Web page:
DETROIT – A new wine hitting shelves at stores is normally not a big deal, but this one is different.
Opulence Wine, the new Detroit wine brand that launched Thursday, coins itself as luxury but the journey that got it to this point makes it memorable.
An Opulence Wine display was just a distant dream for sports physical therapist, wife and mother of three, Dr. LaToya Thompson.
“I think I’m lost for words to finally see this,” Thompson said. “Sometimes it took a lot of no’s. Sometimes it was no phone calls, I had to put my husband (Anthony) in front in order to get my foot in the door.”
As a Black woman it wasn’t easy breaking into the industry and there’s number to prove it.
Less than 1% of American winemakers are Black. The Association of African American Vintners (AAAV) and president Phil Long of Longevity Wines are aware of 70 Black-owned wine brands including wineries and brands that outsource. One third of those Black brands AAAV knows of are owned by women.
“It was discouraging at times, I must say. At times, I was just like you know what, it’s just too hard. I don’t want to try anymore,” said Thompson. “Why are we in 2021, or even 2020, still dealing with racial disparities and things of that nature? Why they’re so difficult for me ... I got the wine, the wine is just sitting. I can’t sell it.”
After finally landing a distributor, it was only right to launch at home in Detroit at House of Pure Vin.
“When you look at our history, our store has been very responsible for launching a lot of Black winemakers. Bringing them into the market or even launching them period and retail. We’ve done Dwayne Wade, Charles Woodson and Isaiah Thomas,” said Regina Gaines, owner of the wine store .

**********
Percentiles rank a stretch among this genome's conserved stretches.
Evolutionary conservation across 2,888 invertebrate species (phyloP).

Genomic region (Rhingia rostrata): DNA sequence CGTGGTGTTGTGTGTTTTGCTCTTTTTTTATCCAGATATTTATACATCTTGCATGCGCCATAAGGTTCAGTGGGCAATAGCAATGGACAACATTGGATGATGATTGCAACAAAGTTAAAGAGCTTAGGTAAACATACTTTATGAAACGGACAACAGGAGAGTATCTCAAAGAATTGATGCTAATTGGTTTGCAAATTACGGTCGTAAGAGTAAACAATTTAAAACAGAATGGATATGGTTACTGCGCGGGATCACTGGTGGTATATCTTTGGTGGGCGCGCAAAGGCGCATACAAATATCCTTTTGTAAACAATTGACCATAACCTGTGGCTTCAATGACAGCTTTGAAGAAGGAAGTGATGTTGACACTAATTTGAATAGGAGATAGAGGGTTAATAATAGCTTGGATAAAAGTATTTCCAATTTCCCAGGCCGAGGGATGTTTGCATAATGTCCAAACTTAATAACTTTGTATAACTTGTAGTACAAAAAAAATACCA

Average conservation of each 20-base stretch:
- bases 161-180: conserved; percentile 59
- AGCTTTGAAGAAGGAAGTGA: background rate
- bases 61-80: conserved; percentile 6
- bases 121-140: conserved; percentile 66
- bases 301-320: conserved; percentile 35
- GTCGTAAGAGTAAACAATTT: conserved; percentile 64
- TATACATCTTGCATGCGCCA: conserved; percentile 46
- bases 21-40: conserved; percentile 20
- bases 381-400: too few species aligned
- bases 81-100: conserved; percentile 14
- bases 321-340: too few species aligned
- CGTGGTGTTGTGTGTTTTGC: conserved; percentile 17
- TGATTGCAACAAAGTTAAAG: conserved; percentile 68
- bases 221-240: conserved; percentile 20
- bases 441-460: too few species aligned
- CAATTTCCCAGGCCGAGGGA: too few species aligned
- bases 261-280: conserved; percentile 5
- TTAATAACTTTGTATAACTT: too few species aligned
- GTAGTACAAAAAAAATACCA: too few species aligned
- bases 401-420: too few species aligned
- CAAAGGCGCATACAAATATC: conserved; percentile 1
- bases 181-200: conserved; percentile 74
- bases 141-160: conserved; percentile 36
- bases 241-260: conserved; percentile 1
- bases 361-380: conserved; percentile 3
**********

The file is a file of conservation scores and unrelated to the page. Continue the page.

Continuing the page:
Gaines has been mentoring Thompson since the very beginning.
While this may not be the first Detroit wine launch, Gaines knows this will not be the last.
“As much as we’re growing in the music scene, the movies scene, the financial district, this is just one more avenue that we’re taking ownership in and that is what makes it exciting,” she said.
Thompson is proud to be a part of the moment and what’s going in Detroit and the Michigan’s wine industry.
“Detroit hustles harder, we’re going to get it done regardless,” Thompson said.
She hopes her launch will inspire others with big dreams, including her daughter.
“Co-workers that are coming today (Thursday) are like ‘Well I’m bringing my daughter to see that it can be done,” she said.
In June 2020, the Michigan Wine Collaborative launched an Inclusion & Expansion Committee to give representation and advocacy for historically excluded people in the wine industry.
Emily Dockery, project and marketing director for MWC told Local 4 that since the launch of the committee, they’ve received at least a dozen inquiries from people of color in the state looking to establish wine brands who weren’t sure where to start.
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